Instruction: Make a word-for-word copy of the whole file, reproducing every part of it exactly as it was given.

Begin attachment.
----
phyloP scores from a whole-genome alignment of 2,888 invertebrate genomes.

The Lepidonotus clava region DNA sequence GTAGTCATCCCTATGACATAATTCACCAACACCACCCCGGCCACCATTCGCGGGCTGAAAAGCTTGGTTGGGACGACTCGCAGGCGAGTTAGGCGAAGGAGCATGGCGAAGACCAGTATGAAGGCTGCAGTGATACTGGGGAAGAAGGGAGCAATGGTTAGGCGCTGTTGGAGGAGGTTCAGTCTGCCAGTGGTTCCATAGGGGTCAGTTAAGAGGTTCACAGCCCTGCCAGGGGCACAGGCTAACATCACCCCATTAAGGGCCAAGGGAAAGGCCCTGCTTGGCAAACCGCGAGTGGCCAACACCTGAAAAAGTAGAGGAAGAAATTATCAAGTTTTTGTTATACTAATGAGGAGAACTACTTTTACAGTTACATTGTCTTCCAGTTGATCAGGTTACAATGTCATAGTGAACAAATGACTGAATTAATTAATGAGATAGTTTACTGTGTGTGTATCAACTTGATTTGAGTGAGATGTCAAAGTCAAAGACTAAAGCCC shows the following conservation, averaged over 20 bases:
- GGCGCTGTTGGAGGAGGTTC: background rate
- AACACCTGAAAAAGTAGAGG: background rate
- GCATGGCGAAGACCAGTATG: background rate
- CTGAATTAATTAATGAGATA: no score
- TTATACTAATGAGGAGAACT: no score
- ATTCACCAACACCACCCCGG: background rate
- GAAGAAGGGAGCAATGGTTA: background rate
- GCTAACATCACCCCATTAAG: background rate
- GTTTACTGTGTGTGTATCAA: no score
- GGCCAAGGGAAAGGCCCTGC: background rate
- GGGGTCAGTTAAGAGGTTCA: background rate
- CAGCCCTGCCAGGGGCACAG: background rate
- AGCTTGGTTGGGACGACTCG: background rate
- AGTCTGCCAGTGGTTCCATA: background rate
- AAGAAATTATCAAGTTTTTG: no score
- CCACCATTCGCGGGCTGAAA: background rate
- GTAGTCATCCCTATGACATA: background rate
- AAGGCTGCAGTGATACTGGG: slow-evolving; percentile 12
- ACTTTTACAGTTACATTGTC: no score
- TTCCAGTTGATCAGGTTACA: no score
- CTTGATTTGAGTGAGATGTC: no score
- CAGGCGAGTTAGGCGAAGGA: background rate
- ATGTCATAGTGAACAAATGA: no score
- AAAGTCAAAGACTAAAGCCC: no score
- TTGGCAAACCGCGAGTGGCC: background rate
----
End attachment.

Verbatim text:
phyloP scores from a whole-genome alignment of 2,888 invertebrate genomes.

The Lepidonotus clava region DNA sequence GTAGTCATCCCTATGACATAATTCACCAACACCACCCCGGCCACCATTCGCGGGCTGAAAAGCTTGGTTGGGACGACTCGCAGGCGAGTTAGGCGAAGGAGCATGGCGAAGACCAGTATGAAGGCTGCAGTGATACTGGGGAAGAAGGGAGCAATGGTTAGGCGCTGTTGGAGGAGGTTCAGTCTGCCAGTGGTTCCATAGGGGTCAGTTAAGAGGTTCACAGCCCTGCCAGGGGCACAGGCTAACATCACCCCATTAAGGGCCAAGGGAAAGGCCCTGCTTGGCAAACCGCGAGTGGCCAACACCTGAAAAAGTAGAGGAAGAAATTATCAAGTTTTTGTTATACTAATGAGGAGAACTACTTTTACAGTTACATTGTCTTCCAGTTGATCAGGTTACAATGTCATAGTGAACAAATGACTGAATTAATTAATGAGATAGTTTACTGTGTGTGTATCAACTTGATTTGAGTGAGATGTCAAAGTCAAAGACTAAAGCCC shows the following conservation, averaged over 20 bases:
- GGCGCTGTTGGAGGAGGTTC: background rate
- AACACCTGAAAAAGTAGAGG: background rate
- GCATGGCGAAGACCAGTATG: background rate
- CTGAATTAATTAATGAGATA: no score
- TTATACTAATGAGGAGAACT: no score
- ATTCACCAACACCACCCCGG: background rate
- GAAGAAGGGAGCAATGGTTA: background rate
- GCTAACATCACCCCATTAAG: background rate
- GTTTACTGTGTGTGTATCAA: no score
- GGCCAAGGGAAAGGCCCTGC: background rate
- GGGGTCAGTTAAGAGGTTCA: background rate
- CAGCCCTGCCAGGGGCACAG: background rate
- AGCTTGGTTGGGACGACTCG: background rate
- AGTCTGCCAGTGGTTCCATA: background rate
- AAGAAATTATCAAGTTTTTG: no score
- CCACCATTCGCGGGCTGAAA: background rate
- GTAGTCATCCCTATGACATA: background rate
- AAGGCTGCAGTGATACTGGG: slow-evolving; percentile 12
- ACTTTTACAGTTACATTGTC: no score
- TTCCAGTTGATCAGGTTACA: no score
- CTTGATTTGAGTGAGATGTC: no score
- CAGGCGAGTTAGGCGAAGGA: background rate
- ATGTCATAGTGAACAAATGA: no score
- AAAGTCAAAGACTAAAGCCC: no score
- TTGGCAAACCGCGAGTGGCC: background rate